Cancer Hope Network

year 2, week 23:  this week i'm gonna... give hope to people with cancer

It has been decades since Wanda Diak learned she had ovarian cancer. “Like everyone else, all I had heard about it were horror stories,” Diak said of her illness. Diak remembers being terrified waiting for her first round of treatment. A kind nurse introduced her to another woman going through the same treatment. 

"It was the most valuable 20 minutes of my 'new life,'” Diak recalls. "Here was this woman older than me, calmly watching TV and munching on a snack while receiving her chemo! She sympathized with my diagnosis, empathized with my fear, answered all my questions in a way that only someone who had received treatment could answer, and calmed me like no one else in my circle of family and friends could."

Diak with volunteers

Diak with volunteers

When the nurse walked in to give Diak her treatment, her new friend said, “Listen, you got this – if I can do it at my age, you can do it even better.” Diak says, "As cliché as it sounds, that conversation did it for me.  I won’t say the treatments were a walk in the park, but my fears were MUCH bigger than my reality. I made the decision, that very day, to do for other people what this woman did to help me."

Diak is now the director of the Cancer Hope Network. The organization’s concept is simple: train former patients and caregivers as volunteers and match them with cancer patients. The idea originated with Diane Paul, an oncology nurse, who began by enlisting other nurses, clergy, and volunteers.

“Diane said she saw so many people giving up because they saw the diagnosis as the end,” Diak explains.

The network has expanded both in scope and in numbers. “When I started, it was 14 to 17 matches a year,” Diak states. Last year, we made more than 1,600 matches and provided professional support or referrals for nearly 3,000 people.”


Cancer Hope Network provides free one-on-one confidential support to all people (patients, family, or friends) impacted by cancer. They strive to instill hope and make a positive difference by matching cancer patients and their loved ones with trained volunteer cancer survivors who have undergone and recovered from a similar cancer experience.

Cancer Hope Network's 400+ volunteers are at least one year post-treatment or successfully undergoing maintenance therapies. They offer support from diagnosis through treatment and into recovery. Patients learn how to get through treatments, what to expect, how to handle situations that might arise and that they have a future to look forward to.

Cancer Hope Network serves approximately 2,000 cancer patients in the United States and Canada every year.

The recent Cancer Hope Network volunteer celebration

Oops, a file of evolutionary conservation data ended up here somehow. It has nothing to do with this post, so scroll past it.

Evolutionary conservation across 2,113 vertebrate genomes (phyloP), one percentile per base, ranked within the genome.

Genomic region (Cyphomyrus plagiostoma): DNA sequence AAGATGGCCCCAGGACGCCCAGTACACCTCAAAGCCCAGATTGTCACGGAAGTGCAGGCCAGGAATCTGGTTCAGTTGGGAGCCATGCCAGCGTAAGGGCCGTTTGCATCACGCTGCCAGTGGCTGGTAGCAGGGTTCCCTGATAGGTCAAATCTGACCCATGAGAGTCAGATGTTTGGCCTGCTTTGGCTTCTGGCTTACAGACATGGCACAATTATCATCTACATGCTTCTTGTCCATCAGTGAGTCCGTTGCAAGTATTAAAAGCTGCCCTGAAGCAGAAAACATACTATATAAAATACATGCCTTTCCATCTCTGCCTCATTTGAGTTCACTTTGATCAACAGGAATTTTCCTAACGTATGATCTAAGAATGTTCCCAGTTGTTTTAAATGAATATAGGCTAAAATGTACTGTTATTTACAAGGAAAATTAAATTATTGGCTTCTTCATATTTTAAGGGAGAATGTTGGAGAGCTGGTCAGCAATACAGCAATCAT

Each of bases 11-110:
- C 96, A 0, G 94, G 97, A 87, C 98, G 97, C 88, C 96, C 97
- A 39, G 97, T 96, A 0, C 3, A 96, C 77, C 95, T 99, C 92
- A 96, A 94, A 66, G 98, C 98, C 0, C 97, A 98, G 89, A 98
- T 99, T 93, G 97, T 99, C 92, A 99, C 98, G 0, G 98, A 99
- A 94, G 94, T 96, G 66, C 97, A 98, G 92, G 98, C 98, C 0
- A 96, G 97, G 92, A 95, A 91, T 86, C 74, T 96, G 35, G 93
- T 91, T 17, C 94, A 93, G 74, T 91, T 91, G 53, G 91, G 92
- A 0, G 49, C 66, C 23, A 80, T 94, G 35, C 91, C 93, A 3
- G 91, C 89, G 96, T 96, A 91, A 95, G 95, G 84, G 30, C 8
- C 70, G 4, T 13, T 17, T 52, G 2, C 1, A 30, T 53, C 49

The recent Cancer Hope Network volunteer celebration

Cyndie's story highlights the value of hope and support during treatment. A few months after she lost her father to his four-year battle with Non-Hodgkin’s Lymphoma, Cyndie received the same diagnosis herself. 

“It was a really scary part of life, just losing my dad and I had two little kids. My (Cancer Hope Network) Support Volunteer came to my house, sat and talked with me. I had a very supportive family but they had just gone through losing my dad. I really cherished the fact that I could express what I was feeling to her. It meant I wasn’t adding another burden to my family.”

Cyndie, lymphoma survivor and Cancer Hope Network volunteer

Cyndie, lymphoma survivor and Cancer Hope Network volunteer

Cyndie says that one of the most important things she got from her volunteer was hope, "She was such an inspiration because she was living proof that things would be OK, it was just going to take some courage and patience."

Today, Cyndie is a Cancer Hope Network Support Volunteer. She often discusses her wrenching emotional roller coaster with the patients she counsels. Her patients see themselves in her honesty, and Cyndie is able to share the hope and lessons she has learned through treatment and beyond.

“When you’re going through diagnosis and treatment, every day is different. One day, you’re feeling good, the next, your emotions get the best of you, or your body gets the best of you. I tell them that what they’re going through is temporary. It’s not the best thing that will happen in your life, but the end result can be.”

While every diagnosis is different and each treatment protocol a unique challenge, Cyndie’s advice for anyone facing cancer is simple: “Enjoy every day like it’s a vacation. You don’t know what tomorrow holds, but if you can enjoy the moments of today, you’re truly blessed.”

Notes for this week:

  • National Cancer Survivors Day is June 4th!
  • Our collective givetwig donation will help sponsor Cancer Hope Network’s June 23rd Support Volunteer training session.
  • For more information on Cancer Hope Network, please check out their website.

this week i'm gonna donate to Cancer Hope Network.

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